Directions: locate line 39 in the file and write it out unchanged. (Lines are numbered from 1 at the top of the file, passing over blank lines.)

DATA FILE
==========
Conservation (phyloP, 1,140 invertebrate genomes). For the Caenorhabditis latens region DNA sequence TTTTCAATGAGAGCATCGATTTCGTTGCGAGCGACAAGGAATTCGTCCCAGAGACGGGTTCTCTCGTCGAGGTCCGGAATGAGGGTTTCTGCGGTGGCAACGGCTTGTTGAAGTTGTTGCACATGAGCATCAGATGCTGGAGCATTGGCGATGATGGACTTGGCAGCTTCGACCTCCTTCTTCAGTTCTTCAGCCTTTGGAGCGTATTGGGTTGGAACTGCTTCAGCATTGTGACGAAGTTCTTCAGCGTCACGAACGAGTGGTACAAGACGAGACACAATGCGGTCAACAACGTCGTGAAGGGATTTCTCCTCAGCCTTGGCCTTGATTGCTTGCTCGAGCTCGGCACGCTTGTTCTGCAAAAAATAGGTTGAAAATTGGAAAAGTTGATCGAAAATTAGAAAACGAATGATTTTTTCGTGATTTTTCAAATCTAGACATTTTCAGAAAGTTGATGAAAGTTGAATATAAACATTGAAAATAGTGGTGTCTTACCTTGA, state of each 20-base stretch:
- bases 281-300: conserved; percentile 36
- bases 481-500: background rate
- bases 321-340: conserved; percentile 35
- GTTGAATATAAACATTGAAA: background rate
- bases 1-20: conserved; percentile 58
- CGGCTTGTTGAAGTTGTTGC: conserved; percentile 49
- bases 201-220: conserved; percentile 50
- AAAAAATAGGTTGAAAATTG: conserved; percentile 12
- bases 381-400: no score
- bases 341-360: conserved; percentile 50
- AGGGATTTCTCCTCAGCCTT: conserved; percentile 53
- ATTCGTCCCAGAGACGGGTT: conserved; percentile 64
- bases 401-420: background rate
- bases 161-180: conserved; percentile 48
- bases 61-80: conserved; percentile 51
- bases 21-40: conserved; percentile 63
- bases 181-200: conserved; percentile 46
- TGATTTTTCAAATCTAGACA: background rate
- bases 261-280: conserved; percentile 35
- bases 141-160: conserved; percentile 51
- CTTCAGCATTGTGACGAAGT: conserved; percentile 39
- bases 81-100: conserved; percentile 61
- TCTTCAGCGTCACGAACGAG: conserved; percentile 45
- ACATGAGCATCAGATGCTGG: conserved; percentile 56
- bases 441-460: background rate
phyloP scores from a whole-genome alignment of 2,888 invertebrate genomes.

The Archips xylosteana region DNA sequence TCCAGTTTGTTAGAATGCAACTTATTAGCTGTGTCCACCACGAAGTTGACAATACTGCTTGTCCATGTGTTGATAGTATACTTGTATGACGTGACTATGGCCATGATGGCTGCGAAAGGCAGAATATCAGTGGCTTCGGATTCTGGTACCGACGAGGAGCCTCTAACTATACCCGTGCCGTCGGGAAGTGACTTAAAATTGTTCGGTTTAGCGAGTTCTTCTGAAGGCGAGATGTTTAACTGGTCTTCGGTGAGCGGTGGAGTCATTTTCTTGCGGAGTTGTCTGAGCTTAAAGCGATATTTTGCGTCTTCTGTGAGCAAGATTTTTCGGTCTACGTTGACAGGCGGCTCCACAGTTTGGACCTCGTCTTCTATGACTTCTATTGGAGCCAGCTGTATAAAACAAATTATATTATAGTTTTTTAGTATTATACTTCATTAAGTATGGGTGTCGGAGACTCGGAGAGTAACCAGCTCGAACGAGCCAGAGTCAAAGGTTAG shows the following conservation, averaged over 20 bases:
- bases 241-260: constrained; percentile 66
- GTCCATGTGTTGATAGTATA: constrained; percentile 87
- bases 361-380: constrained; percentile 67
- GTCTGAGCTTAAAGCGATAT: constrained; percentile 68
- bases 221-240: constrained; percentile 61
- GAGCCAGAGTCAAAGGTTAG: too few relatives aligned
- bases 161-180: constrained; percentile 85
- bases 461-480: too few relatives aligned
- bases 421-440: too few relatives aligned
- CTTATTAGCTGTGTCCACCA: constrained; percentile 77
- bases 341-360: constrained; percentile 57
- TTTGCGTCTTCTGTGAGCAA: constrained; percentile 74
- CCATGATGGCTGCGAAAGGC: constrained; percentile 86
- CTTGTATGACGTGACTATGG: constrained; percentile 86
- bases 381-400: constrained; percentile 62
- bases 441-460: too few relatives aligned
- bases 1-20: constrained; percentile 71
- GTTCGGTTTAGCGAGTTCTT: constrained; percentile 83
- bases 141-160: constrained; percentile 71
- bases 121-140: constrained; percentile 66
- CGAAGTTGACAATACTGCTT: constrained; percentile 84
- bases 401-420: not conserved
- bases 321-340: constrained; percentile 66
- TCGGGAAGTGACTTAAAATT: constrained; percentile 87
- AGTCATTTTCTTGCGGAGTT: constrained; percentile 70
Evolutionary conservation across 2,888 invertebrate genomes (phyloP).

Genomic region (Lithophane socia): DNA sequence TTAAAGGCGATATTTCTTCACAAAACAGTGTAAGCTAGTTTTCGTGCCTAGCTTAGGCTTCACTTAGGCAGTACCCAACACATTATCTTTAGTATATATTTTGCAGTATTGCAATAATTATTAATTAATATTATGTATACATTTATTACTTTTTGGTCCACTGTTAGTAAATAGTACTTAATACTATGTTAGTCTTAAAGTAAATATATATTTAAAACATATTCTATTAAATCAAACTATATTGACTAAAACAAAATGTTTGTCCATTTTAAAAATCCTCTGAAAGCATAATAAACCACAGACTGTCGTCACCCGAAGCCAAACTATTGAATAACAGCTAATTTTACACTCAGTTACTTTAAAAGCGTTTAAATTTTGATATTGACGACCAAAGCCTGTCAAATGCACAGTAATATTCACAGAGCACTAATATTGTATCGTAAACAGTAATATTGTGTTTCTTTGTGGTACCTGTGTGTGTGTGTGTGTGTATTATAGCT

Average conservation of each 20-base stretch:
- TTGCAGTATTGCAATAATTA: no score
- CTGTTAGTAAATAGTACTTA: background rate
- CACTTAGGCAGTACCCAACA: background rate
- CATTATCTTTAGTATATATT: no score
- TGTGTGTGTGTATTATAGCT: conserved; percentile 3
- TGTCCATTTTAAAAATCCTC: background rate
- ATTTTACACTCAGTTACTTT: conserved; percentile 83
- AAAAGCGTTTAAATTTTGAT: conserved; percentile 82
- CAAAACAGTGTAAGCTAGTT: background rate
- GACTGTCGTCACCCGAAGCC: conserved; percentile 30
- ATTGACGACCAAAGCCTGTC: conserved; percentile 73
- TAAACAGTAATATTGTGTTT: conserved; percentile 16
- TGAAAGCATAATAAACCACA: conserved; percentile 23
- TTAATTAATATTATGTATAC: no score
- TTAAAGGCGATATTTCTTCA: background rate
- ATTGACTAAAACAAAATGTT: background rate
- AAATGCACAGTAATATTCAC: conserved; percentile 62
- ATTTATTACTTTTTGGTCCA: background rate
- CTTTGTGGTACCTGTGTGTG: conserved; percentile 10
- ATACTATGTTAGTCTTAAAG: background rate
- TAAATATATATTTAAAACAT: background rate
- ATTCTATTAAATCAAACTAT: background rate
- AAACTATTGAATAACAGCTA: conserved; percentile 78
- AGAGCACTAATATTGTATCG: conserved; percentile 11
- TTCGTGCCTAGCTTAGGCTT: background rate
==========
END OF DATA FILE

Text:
- bases 341-360: constrained; percentile 57